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Case report
Breast cancer in a patient with Birt-Hogg-Dubé syndrome (BHDS) with dramatic response to neoadjuvant chemotherapy
  1. Vivek Yadala1,
  2. Hassaan Jafri2,
  3. Mary T Legenza3 and
  4. Maria Tirona2
  1. 1 Internal Medicine, Joan C Edwards School of Medicine at Marshall University, Huntington, West Virginia, USA
  2. 2 Hematology/Oncology, Joan C Edwards School of Medicine at Marshall University, Huntington, West Virginia, USA
  3. 3 Breast Surgery, Joan C Edwards School of Medicine at Marshall University, Huntington, West Virginia, USA
  1. Correspondence to Dr Vivek Yadala; yadalavivek.dr{at}gmail.com

Abstract

This is a case of 49-year-old white woman who presented with a rapidly growing right sided breast mass. A subsequent punch biopsy confirmed grade 3 invasive mammary carcinoma of no special type which was negative for oestrogen receptor, progesterone receptor and Her-2 neu overexpression. She was a carrier of folliculin gene mutation that is characteristic of Birt-Hogg-Dubé syndrome (BHDS), a condition known to cause skin lesions, renal cancers and pneumothoraces. Family history revealed patient’s mother, grandmother and maternal aunt developed renal cell carcinomas during their lifetime and were positive for the same germ line mutation. Tumour tissue was positive for TP53 mutation and negative for BRCA1, BRCA2 and other genes commonly associated with breast cancer. We report a patient with BHDS presenting with breast cancer that showed dramatic response to neoadjuvant chemotherapy prior to bilateral mastectomy, local chest wall radiation and 6 months of adjuvant capecitabine.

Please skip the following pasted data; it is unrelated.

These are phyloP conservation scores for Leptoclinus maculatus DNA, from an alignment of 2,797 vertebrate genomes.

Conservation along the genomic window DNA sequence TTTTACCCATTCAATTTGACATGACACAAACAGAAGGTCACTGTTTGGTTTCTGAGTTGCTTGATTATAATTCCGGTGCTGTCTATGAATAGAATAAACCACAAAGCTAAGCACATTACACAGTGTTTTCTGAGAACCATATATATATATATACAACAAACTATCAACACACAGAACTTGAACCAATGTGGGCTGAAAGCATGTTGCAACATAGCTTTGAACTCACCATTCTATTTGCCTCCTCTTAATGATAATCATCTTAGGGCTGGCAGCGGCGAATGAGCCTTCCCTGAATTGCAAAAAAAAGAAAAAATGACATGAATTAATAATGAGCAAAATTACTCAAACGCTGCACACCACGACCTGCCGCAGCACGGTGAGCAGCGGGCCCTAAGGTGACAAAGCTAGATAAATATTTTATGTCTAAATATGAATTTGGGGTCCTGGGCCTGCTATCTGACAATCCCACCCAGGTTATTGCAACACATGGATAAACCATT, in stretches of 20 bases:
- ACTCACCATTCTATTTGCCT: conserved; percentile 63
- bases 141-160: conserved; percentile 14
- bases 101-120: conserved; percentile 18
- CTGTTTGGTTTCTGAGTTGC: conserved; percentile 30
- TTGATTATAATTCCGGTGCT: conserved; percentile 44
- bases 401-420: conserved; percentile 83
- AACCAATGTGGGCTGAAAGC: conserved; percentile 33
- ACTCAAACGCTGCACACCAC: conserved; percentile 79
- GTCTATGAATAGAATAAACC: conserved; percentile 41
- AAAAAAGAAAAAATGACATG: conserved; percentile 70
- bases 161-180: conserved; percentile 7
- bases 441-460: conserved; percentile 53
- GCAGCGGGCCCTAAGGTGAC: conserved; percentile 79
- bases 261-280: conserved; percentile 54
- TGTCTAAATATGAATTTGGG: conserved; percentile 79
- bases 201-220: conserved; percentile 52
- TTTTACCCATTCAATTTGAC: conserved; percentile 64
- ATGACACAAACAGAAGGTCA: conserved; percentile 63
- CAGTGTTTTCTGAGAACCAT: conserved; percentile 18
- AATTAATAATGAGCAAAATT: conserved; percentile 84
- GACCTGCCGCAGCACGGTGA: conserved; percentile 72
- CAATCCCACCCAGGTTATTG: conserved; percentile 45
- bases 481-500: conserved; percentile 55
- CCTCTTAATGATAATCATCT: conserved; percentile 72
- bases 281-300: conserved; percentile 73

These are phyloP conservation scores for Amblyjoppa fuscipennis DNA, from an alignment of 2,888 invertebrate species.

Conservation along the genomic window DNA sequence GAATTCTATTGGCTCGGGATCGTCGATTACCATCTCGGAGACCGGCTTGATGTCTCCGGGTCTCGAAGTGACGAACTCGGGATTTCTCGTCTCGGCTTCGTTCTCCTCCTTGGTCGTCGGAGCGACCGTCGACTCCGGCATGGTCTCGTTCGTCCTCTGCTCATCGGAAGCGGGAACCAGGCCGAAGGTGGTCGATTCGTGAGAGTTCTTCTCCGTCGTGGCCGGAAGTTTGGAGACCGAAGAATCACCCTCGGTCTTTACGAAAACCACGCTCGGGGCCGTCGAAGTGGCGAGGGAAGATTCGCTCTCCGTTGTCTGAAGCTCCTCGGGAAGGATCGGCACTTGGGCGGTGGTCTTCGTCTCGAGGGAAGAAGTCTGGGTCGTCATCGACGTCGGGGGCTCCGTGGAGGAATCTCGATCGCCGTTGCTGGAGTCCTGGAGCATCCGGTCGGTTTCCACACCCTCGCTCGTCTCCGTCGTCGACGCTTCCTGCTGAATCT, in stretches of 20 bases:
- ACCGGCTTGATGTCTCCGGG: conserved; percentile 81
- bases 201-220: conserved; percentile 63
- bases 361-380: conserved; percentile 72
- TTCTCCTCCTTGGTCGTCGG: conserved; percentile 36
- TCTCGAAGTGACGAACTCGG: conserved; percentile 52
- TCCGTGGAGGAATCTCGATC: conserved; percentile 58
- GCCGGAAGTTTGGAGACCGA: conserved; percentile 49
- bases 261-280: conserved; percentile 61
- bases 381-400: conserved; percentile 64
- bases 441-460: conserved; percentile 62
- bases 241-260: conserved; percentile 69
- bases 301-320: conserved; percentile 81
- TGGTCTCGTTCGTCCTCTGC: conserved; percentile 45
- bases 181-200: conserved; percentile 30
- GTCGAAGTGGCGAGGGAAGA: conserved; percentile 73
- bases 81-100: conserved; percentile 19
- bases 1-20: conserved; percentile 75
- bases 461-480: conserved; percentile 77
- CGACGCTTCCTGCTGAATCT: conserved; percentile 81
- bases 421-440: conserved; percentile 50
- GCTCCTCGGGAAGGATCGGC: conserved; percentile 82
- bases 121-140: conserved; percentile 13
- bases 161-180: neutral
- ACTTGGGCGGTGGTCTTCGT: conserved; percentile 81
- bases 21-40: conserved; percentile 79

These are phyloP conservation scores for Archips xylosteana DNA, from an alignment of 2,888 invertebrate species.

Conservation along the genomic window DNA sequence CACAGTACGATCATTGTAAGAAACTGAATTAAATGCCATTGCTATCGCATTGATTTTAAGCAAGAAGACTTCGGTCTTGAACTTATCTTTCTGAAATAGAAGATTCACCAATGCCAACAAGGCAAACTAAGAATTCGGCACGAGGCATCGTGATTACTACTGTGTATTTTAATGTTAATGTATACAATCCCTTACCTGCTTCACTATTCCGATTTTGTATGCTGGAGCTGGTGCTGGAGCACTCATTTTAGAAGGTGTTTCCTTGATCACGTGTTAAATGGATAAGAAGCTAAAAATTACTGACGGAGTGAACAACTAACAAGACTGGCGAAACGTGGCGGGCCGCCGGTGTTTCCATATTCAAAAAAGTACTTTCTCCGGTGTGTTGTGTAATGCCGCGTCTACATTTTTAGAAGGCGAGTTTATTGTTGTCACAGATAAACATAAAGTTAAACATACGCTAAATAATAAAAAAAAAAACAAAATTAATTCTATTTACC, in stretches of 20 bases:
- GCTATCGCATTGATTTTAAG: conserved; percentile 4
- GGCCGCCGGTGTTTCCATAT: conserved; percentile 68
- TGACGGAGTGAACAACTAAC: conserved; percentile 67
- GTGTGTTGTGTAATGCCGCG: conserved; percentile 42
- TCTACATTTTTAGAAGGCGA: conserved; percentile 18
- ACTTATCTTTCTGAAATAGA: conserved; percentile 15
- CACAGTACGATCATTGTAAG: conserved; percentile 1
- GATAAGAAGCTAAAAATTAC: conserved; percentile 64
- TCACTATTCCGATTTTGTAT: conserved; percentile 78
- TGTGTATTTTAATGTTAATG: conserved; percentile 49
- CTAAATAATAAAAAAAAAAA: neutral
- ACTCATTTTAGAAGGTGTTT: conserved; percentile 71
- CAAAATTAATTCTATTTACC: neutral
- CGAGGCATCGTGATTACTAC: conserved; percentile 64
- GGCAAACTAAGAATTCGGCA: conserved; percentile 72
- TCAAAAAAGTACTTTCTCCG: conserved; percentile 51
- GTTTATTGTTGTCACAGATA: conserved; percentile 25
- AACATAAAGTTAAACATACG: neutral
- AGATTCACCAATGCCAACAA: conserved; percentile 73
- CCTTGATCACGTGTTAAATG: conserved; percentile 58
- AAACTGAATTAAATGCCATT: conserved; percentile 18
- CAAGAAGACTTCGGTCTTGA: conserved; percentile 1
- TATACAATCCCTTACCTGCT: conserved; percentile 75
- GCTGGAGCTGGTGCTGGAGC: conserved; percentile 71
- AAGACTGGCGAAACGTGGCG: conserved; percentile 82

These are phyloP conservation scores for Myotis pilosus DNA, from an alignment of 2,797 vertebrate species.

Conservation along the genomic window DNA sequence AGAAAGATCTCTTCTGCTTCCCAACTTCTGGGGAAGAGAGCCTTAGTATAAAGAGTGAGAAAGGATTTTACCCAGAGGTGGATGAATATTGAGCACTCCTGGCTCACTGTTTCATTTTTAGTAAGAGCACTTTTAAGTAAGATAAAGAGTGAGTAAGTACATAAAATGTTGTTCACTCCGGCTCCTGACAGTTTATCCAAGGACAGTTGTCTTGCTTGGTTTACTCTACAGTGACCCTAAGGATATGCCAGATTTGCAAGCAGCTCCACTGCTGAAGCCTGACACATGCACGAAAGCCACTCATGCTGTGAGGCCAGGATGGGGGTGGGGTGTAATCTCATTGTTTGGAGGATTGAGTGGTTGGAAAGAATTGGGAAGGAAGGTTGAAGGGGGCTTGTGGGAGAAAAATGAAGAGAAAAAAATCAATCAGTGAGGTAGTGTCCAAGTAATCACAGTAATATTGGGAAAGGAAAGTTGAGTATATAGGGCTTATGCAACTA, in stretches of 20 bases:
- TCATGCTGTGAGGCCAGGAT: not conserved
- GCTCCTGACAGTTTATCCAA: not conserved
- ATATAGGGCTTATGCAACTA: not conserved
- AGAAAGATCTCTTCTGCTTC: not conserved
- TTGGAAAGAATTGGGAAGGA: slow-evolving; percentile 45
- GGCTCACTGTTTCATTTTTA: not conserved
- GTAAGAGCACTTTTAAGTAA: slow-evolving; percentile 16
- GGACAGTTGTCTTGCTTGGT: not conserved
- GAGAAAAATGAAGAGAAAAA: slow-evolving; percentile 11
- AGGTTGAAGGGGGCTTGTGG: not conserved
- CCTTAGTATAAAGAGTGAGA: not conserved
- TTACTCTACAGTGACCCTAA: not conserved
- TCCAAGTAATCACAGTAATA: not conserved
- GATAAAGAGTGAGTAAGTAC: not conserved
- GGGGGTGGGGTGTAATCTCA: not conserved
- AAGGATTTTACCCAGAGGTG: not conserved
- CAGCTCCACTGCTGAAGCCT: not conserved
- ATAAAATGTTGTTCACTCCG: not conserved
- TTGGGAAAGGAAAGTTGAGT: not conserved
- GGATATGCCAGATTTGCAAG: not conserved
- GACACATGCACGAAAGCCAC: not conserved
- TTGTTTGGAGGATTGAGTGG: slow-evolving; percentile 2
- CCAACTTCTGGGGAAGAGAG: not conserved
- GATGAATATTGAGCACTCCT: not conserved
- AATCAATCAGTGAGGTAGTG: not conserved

• cancer - see oncology
  • cancer intervention
  • breast cancer
  • carcinogenesis
  • radiotherapy
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Footnotes

  • Contributors VY and HJ contributed towards gathering data, obtaining patient consent and writing the case report. MT and MTL were involved in planning, overseeing the project and subsequently reviewing and editing the case report.

  • Funding The authors have not declared a specific grant for this research from any funding agency in the public, commercial or not-for-profit sectors.

  • Competing interests None declared.

  • Patient consent for publication Obtained.

  • Provenance and peer review Not commissioned; externally peer reviewed.

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